The Find-a-Spider Guide

The Find-a-Spider Guide    The Find-a-Spider Guide    The Find-a-Spider Guide    The Find-a-Spider Guide
Find a spider by...     common name     location       species       family       webs and egg sacs     photos

Opisthoncus tenuipes?

Fact Box
Species:
Opisthoncus tenuipes?
(ID derived from a paper by Gardzinska and Zabka but this spider may actually be an undescribed species: see below)
Family:
Salticidae
Body length:
female: 5 mm
male: about 4.5 mm
Habitat:
This salticid may be found wandering on green leaves, bark or any other surfaces above ground level, probably using its colour scheme to provide camouflage
Toxicity:
This spider is too small to be dangerous to humans
Opisthoncus tenuipes?
Click to enlarge
Leg shapes
Click to enlarge
Fissident tooth
Click to enlarge
Underneath female
Click to enlarge
Female epigynum

The identity of the spider presented on this page is uncertain. It clearly is a fissident species, which means it has a tooth on each chelicera that branches into two cusps (points) and of the salticid genera that are accepted as having this arrangement and the general appearance of the above spider the most likely genus is Opisthoncus.

The species name is less certain. The most recent revision of the genus Opisthoncus appears to be the 2013 paper by Gardzinska and Zabka in which there are many colour photos of Australian Opisthoncus species. Unfortunately, they are all of preserved museum specimens which lack the normal colour patterns and surface markings of living specimens. They have also suffered significant damage during storage. In this paper the authors say that "it is likely that Opisthoncus tenuipes and Opisthoncus abnormis represent a single species. However, because of lacking the male type of O. abnormis, this has to be verified on new material." More recent publications seem to be stating that O. tenuipes and O. abnormis are indeed the same species but the World Spider Catalog in July 2017 still lists them as separate species. In this website the latter view is also being maintained because in the Gardzinska/Zabka paper there are clear photos of the cheliceral tooth on each of the two species and they are noticeably different. The fissident tooth that can be seen in one of the above photos seems a better match for that on O. abnormis than the one on O. tenuipes but, conversely, the dorsal markings appear to be more like those of O. tenuipes than the ones on O. abnormis.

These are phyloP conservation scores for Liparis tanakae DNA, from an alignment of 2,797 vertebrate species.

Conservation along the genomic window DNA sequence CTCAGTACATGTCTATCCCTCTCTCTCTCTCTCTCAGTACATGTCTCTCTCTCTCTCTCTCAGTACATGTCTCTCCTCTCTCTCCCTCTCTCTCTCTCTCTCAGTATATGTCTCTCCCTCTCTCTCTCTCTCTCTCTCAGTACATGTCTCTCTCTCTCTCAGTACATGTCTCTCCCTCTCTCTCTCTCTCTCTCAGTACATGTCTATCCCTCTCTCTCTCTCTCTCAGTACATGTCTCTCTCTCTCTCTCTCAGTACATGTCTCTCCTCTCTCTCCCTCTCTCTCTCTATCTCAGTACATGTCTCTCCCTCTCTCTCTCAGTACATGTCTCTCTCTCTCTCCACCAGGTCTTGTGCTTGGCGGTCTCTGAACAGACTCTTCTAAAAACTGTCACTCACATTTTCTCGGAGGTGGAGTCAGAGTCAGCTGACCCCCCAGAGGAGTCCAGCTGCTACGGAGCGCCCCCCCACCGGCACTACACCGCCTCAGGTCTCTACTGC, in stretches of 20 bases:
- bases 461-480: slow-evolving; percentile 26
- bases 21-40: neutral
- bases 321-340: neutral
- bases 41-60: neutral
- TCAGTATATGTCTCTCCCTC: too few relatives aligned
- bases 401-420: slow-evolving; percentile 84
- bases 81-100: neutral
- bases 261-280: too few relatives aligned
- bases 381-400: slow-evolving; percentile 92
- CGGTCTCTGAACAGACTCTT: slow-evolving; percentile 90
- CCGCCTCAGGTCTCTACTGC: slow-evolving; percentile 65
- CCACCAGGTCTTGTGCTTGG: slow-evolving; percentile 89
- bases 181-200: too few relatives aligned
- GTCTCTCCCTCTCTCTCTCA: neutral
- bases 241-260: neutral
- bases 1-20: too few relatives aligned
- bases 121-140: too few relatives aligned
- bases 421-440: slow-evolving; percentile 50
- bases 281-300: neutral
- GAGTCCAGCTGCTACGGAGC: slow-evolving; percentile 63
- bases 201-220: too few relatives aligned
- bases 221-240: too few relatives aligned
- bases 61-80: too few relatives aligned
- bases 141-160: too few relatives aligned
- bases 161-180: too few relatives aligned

Spider(s) with a very similar appearance: None.


Email Ron Atkinson for more information.    Last updated 5 July 2017.